Arts Revue is a staple of the ANU theatre season, and this year’s show made me appreciate that fact. Directors Cameron Allan and Eldon Huang delivered a funny and occasionally risqué performance that made you feel as if you are laughing with the cast rather than at them.
It is clear that proper casting was a priority, primarily demonstrated by the meddling kids of the Mystery Machine. Although it should be noted that Ella Serhan-Sharp plays an uncomfortably realistic Islamophobic bogan. The gang consists of Lewis Laverty-Wilson (Shaggy), Elvis Gleeson (Scooby), Claire Holland (Daphne), Rhys Dobson (Fred), and Sophia Murray-Walker (Velma), who are each fantastic in their respective roles and had a team chemistry that shows on stage.
The show’s *thrilling* opener tells us about an ANU murder mystery that Scooby Doo and the gang plan to solve. The cast’s singing is great, their energy is up, and the choreography is clean. On occasion, the dancers’ heavy feet make it difficult to hear the lyrics, but the point is made all-the-same: Something Crooked This Way Comes.
The cast know how to play to their strengths. Trust Cameron Allan to complain about being typecast in every production since year eight, and then to typecast himself. In this show, he plays the wacky, eccentric and v i b r a n t sorting scarf in a skit which sees prospective ANU students sorted into residential halls according to their stereotypes. The skit’s pivot into a bootleg of You’re a Wizard Harry was a refreshing meme reference, a move that Arts Revue uses more than once to good effect.
In fact, meme references (shout-out to Lewis Laverty-Wilson fulfilling his dream of saying ‘friggin moron’ on stage) are not the only way that Arts Revue engages with continuity. So often in revues, the theme of the show will be used maybe once as the premise for a skit. This is not the case for Arts Revue 2017. Arts Revue sees Scooby and the gang on stage frequently to push the show forward. This rarity among ANU revues shows a feat of writing and directorial ambition that certainly pays off. For the audience, it gives us something to invest ourselves in for the duration of the show and keeps us wondering when Scooby and the gang will pop up next. Also making repeated appearances are the – controversially named – ANU (Kn)Observers: Tichael Murvey (actor: Cameron Allan) and Cliza Eroft (actress: Fiona Xu), who show up regularly in unwanted places to get the scoop.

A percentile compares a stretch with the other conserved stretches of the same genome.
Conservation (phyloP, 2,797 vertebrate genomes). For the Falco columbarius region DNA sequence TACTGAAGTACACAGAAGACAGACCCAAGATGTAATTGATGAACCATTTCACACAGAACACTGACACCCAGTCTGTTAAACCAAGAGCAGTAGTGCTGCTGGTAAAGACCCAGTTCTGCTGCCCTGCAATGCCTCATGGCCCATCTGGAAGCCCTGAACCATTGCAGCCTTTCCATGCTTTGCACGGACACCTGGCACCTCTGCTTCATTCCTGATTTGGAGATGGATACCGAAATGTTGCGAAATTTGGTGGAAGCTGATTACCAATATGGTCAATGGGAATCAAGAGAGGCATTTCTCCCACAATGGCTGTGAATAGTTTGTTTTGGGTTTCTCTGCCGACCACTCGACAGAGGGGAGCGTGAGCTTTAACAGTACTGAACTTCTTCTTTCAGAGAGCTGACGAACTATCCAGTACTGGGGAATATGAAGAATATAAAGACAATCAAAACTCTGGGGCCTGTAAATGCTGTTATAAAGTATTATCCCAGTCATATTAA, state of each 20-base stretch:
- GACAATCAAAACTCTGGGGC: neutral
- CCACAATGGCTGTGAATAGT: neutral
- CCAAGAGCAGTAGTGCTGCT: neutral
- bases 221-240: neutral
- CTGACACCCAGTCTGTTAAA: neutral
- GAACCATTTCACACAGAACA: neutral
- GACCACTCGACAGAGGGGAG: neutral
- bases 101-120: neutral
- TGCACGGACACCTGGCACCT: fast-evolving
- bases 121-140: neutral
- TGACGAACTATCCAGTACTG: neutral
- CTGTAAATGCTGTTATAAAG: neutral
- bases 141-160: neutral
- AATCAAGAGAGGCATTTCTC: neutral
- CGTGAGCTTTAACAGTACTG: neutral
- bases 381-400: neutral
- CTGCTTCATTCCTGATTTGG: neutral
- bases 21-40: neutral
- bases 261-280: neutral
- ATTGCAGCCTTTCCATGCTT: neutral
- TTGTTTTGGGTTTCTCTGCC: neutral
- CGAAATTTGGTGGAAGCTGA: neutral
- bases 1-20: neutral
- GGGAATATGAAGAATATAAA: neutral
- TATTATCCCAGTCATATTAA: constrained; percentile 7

Some skits end unexpectedly, and others have no discernible end. Instead, these skits trail into the next one without any visual indication that it is, indeed, a new skit. This is compensated for by an incredibly well-named skit-list in the program, which keeps you in-the-know. But, this nonetheless makes it difficult – as an audience – to reward a good skit with deserved applause.
Many of the skits focus on the trials and tribulations that come with being a student at the ANU. This makes viewing the production an intimately familiar and relatable experience for students in the audience. I would like to see more non-student humour, but the skits that we do see are on-point. Moanus Island is a chilling tale of climate-change refugee – Julia Beard – being rejected and re-settled by Peter Dutton (Elvis Gleeson), while the sorting hat skit makes you relive those haunting first few weeks at college.
Arts Revue 2017 is a spectacularly musical show. It is brave to parody either Dear Evan Hanson, Hamilton, or Kendrick Lamar on their own. But, Arts Revue does all three and does them well. The lyricism, across the board, is of a very high standard with the standouts being Shapes, Not You and Thirsty at Mr Wolf, which left me chuckling long after I left the theatre.
It is the small things that make Arts Revue so worth watching. Quips like ‘Tuckwell: empowering the already empowered’, someone getting stabbed for explaining CHL, Rhys Dobson playing a SAlt advocate, and Ria Pflaum’s facial expressions make for a great experience of fun, student theatre.
Get yourself along to Arts Revue 2017; I promise that you’ll have a good time.
ANU Arts Revue 2017: The Ghost of Manning Clark!, is on at the C Block Theatre at the Gorman Arts Centre until Saturday 14 October.
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